But a number of the sport’s stars won’t be there – and others plan to attend, but aren’t very happy about it.
In an Executive Board session in PyeongChang, South Korea, a few weeks ago, the International Biathlon Union (IBU) decided to go on as planned with World Cup races in Tyumen, Russia, even though the Russian Anti-Doping Agency is still not compliant with the World Anti-Doping Code.
Biathlon Canada had announced in December that it would boycott the event if it was kept in Russia, following revelations of systematic abuse of the anti-doping system by that country. In the intervening months, athletes appealed to the IBU through private channels to move the races to a country which complies with the WADA Code.
After the IBU’s most recent announcement, the United States and Czech Republic have also gone public with boycotts of the event.
Today, 2018 Olympic pursuit silver medalist (and relay gold medalist) Sebastian Samuelsson of Sweden announced on Twitter that he will not go to the races either.
“Nations without a functioning anti-doping organization should not have competitions at the international level,” he wrote, according to a translation. “Also, worried about the safety of both myself and the doping tests in Russia.”
Also not going is Klemen Bauer of Slovenia, a 2012 World Championships relay medalist who is a four-time Olympian.
“I’m not planning to go to Russia at all,” he told FasterSkier in a Twitter exchange. “I was quite sure the IBU will replace the races, but despite all the effort we put into the clean/er biathlon, thanks to the president of the IBU that didn’t happen.”
Both men are running for positions on the IBU’s Athletes Committee.
“The idea is to improve the active role of the athletes and the voice of the athletes,” Bauer wrote of his candidacy. “We’ll see.”
Another man running for a spot on the Committee is Germany’s Erik Lesser, 2014 Olympic silver medalist in the individual, 2015 World Champion in the pursuit, and several-time Olympic and World Championships relay medalist.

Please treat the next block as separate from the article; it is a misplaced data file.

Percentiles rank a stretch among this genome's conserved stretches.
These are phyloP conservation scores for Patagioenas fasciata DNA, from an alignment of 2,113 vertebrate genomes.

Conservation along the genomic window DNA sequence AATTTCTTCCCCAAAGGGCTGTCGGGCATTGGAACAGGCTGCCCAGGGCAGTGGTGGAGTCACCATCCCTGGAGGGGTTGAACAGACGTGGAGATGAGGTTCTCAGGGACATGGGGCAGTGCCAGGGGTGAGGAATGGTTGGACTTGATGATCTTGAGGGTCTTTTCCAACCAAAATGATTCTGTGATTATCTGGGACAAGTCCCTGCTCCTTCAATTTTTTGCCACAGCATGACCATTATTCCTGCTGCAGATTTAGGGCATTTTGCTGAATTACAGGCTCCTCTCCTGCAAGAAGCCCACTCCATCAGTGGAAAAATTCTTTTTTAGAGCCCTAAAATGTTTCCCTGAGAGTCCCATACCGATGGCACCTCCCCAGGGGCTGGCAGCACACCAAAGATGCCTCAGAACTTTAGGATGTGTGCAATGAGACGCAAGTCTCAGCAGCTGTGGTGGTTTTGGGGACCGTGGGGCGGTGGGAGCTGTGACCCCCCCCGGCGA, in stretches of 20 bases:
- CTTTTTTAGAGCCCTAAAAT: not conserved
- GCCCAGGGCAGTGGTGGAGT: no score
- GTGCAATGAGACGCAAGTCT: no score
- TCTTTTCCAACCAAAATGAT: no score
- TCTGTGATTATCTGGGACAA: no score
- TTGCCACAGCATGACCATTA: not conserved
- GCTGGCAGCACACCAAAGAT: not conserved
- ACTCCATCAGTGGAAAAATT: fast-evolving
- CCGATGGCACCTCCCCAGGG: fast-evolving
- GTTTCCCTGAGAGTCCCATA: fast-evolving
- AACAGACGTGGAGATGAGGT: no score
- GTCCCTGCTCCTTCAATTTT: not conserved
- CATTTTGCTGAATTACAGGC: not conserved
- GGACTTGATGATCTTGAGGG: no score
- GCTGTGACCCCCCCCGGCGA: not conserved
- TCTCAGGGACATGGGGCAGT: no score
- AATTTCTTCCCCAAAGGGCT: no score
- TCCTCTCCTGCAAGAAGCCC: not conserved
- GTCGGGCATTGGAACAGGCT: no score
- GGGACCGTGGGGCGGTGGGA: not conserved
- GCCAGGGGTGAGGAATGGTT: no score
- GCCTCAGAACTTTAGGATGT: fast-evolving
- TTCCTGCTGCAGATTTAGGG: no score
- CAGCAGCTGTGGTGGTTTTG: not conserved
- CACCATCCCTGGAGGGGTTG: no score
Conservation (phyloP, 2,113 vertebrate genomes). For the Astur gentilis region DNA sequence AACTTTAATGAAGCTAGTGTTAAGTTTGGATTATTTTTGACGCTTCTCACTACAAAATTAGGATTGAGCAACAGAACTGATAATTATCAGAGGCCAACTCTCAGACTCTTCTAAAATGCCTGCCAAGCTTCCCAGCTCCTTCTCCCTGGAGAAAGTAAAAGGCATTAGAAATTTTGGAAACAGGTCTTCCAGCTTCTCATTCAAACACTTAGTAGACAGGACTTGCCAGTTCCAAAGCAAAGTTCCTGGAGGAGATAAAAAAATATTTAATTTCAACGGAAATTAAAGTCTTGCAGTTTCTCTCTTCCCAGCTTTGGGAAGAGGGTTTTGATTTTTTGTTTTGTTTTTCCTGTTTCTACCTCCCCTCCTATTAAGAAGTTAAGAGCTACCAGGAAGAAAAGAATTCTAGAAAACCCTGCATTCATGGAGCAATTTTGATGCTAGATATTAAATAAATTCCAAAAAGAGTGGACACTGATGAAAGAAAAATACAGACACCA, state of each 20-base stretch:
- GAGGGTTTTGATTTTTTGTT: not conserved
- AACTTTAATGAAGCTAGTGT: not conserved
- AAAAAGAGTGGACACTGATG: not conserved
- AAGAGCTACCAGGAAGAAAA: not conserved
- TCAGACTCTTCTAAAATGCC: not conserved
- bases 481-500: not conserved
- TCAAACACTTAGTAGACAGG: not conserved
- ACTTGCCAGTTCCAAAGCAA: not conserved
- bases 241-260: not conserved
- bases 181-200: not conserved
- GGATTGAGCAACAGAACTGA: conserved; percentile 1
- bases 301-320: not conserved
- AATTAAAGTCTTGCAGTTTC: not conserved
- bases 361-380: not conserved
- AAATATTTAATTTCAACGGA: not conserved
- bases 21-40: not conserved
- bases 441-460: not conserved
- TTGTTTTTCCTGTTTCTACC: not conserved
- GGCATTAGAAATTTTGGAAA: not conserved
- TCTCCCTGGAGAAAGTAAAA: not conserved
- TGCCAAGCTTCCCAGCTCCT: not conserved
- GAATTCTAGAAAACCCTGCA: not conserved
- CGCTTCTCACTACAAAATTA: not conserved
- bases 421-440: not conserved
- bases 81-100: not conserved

Lesser will be attending the races in Tyumen, but he wasn’t happy about the IBU’s decision to hold them there.
“In my opinion the RUSADA and the Russian Federation have not done enough to light up this case,” he wrote in an email to FasterSkier. “During the last years, WADA and some commissions found a bunch of proof about a doping system in Russia. But RUSADA and [the Russian Biathlon Union] did nothing to fight against doping. The Anti-Doping-Laboratory in Moscow still does not have a license, and all the officials are in the same seats. It’s a wrong sign, after these problems, to go to Russia and celebrate World Cup Finals.”
Lesser and teammate Arnd Peiffer, the 2011 World Champion in the sprint who then won gold at the 2018 Olympics, and who has even more World Championships and Olympic relay medals than Lesser, wrote a letter to the IBU explaining their position.
Yet a few weeks ago, the IBU decided to go ahead and hold the World Cup in Tyumen anyway. They issued a press release explaining the decision.
“I‘ve read the press release and I still don‘t understand why they decided this way,” Lesser wrote. “Because it‘s a threat to Russian biathlon fans and the Organizing Committee will take care of our safety? Wow, these are true reasons to keep the World Cup in Tyumen. So, I don‘t really think that reasons are valid.”
Last season, there was also supposed to be a World Cup in Russia. But in 2017, several teams announced that they would boycott the event and IBU President Anders Besseberg had a contentious meeting with athletes, after which the IBU decided to move the event.
This season, despite appeals by athletes like Lesser, Peiffer, and the others, that has not yet happened. And so in the end, Lesser says that he will compete in Tyumen, even though he wishes the races were somewhere else.
“We argued with our federation and we decided to go to Tyumen,” he wrote. “The sport is the first [priority] and we want to compete. We hope that we can do a good job in Russia. We are there to stand as clean athletes.
“It‘s bad that the IBU put us athletes in this position,” he wrote. “Actually it‘s not our job to be political. It‘s our job to be athletes and compete against other. If we don’t go, it’s wrong because it’s our sport we love. [But] if we go to Tyumen, we maybe send the wrong sign to IBU.”